a Pacific pocket mouse munches seeds

Pupdate!

A few months ago, we shared with you some major milestones in our Pacific Pocket Mouse conservation program. Mice that we bred and reintroduced into their native habitat were breeding on their own! And what's more, those new pups were starting to have pups of their own. Three generations back in the wild! Today we're back with some more news on the program to save these tiny but vital mice. These 'gardeners' of their ecoystem disperse seeds and keep the soil healthy with their burrows that increase hydration and cycle nutrients through the soil: conserving them isn't just the right thing to do—it's essential.

Leaving the mice to their own devices in the wild isn't enough to save the species, and we continue to breed them for controlled and managed release into the wild. Erin Drum, a research Associate with the San Diego Zoo Institute for Conservation Research, shares the following PUPdate on this spring's mating season.

 

A Pacific pocket mouse mother and her pup

Every February, the staff of the Pacific Pocket Mouse (PPM) Conservation Breeding Facility and some wonderful volunteers prepare our facility for the start of a new breeding season.

During the months of October through January, or the “off season,” males and females are housed in different rooms in the facility as they hunker down for a quiet couple of months, but as the mice begin to become more active, it is time to move them back together to start another breeding season. As the females and males start to become reproductive, we here at the facility start getting ready for our nocturnal lives. Since the mice are only active at night, so are we!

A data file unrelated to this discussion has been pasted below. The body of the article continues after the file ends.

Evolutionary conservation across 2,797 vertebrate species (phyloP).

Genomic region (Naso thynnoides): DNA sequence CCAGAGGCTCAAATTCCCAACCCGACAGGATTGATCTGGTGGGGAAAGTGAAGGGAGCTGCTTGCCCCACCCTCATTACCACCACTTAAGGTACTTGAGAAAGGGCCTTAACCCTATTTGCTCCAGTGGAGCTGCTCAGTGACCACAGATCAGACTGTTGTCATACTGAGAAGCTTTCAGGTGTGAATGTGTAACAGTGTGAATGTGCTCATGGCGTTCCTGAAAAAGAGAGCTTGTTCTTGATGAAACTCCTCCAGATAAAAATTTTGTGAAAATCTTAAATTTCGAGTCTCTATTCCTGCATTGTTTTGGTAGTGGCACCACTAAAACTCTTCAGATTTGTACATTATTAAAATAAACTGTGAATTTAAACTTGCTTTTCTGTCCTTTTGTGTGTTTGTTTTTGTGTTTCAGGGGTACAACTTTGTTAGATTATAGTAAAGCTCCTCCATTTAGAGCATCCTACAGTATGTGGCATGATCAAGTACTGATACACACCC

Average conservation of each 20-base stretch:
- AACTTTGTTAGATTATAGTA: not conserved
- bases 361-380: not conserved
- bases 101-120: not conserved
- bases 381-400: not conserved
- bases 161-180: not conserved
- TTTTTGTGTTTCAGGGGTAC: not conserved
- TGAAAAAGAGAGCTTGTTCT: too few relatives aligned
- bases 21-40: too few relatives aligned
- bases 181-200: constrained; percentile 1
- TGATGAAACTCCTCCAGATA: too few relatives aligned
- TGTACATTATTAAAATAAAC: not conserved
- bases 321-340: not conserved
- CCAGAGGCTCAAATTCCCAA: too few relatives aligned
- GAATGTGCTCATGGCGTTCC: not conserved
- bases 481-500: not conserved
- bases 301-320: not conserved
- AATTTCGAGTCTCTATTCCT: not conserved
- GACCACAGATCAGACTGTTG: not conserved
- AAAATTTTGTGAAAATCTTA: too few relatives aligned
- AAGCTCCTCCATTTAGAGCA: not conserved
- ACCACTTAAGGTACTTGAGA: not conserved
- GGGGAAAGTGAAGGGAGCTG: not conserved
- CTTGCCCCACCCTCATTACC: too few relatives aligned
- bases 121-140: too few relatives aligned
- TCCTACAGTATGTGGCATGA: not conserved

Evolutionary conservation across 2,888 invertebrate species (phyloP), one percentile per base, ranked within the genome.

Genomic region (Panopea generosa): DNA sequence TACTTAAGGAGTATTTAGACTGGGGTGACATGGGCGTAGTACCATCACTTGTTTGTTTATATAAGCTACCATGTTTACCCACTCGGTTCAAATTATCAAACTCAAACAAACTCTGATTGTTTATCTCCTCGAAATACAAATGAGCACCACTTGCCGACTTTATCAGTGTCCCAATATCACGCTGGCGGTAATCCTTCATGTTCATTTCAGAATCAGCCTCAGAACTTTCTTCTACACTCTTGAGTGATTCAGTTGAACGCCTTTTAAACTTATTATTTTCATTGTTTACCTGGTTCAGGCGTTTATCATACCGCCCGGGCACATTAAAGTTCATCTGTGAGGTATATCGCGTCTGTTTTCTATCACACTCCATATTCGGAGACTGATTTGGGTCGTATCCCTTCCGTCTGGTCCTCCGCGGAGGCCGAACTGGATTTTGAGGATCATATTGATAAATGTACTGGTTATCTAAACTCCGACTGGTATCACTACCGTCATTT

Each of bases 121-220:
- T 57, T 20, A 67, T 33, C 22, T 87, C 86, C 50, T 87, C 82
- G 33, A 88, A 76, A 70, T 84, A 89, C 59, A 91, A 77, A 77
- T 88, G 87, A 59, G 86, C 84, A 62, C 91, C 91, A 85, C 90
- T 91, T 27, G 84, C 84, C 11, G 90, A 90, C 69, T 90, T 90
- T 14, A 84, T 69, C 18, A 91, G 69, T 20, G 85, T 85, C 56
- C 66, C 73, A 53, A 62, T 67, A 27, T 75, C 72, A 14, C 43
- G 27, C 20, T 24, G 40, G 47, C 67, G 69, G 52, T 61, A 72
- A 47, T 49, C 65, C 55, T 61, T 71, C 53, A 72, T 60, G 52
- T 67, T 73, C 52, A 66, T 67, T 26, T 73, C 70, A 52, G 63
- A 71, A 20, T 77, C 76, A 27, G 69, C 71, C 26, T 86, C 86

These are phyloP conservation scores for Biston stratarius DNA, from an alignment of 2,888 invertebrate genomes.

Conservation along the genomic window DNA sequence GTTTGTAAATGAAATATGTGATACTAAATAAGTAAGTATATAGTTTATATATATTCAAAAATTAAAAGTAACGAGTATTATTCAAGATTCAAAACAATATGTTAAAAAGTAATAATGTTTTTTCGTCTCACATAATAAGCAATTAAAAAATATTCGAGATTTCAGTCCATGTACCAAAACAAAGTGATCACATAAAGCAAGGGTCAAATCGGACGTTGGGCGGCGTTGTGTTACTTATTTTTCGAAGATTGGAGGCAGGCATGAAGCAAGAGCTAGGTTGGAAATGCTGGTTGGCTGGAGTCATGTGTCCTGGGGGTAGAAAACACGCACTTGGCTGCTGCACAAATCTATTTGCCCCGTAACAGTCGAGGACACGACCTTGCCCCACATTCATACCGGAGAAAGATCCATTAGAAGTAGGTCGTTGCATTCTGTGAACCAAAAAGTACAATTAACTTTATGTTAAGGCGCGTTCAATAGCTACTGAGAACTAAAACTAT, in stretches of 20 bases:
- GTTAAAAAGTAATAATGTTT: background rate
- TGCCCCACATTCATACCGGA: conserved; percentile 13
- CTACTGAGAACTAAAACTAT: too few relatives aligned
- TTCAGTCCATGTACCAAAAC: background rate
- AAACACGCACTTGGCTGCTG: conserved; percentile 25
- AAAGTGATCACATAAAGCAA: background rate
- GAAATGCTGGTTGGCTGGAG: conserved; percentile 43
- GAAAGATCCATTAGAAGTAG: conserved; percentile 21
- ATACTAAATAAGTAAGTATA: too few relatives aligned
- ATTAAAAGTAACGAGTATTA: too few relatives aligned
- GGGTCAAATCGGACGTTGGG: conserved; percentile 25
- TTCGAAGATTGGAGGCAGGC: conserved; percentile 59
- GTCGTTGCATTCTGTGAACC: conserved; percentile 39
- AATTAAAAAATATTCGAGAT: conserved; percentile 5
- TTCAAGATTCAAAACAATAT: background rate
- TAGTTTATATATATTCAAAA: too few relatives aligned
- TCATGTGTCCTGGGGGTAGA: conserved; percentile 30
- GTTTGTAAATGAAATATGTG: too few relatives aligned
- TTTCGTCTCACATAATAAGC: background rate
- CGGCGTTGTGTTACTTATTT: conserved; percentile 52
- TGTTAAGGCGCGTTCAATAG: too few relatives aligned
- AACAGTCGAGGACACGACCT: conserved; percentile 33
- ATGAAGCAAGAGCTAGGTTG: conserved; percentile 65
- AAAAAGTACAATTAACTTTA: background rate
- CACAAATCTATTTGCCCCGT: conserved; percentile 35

Even though the program has been successful in its breeding for 5 years now, and has honed its practices and techniques, breeding these mice is never an easy task.

The Pacific pocket mouse is a solitary animal, and even a receptive female can be notoriously aggressive.

Also, pairing a female in estrus with a male, does not guarantee a successful mating. Running a successful mating season is due largely to science, but a little bit of the work is an art! Choosing the pairings involves not only genetic compatibility programs, and researching past breeding notes, but also a knowledge of our captive population’s “personalities.”

As we ended March, we were excited to have our first two litters of the season! Since these little mice like to keep us on our toes, one mother gave birth a day early while the other went two days late, although both were safely in the normal range of the 22-26 day gestation period.

It’s always a very exciting way to start your shift by seeing healthy, tiny pink pups in a nest of white fluff.

Considering the facility’s success thus far, I’d say we have a very busy season ahead of us!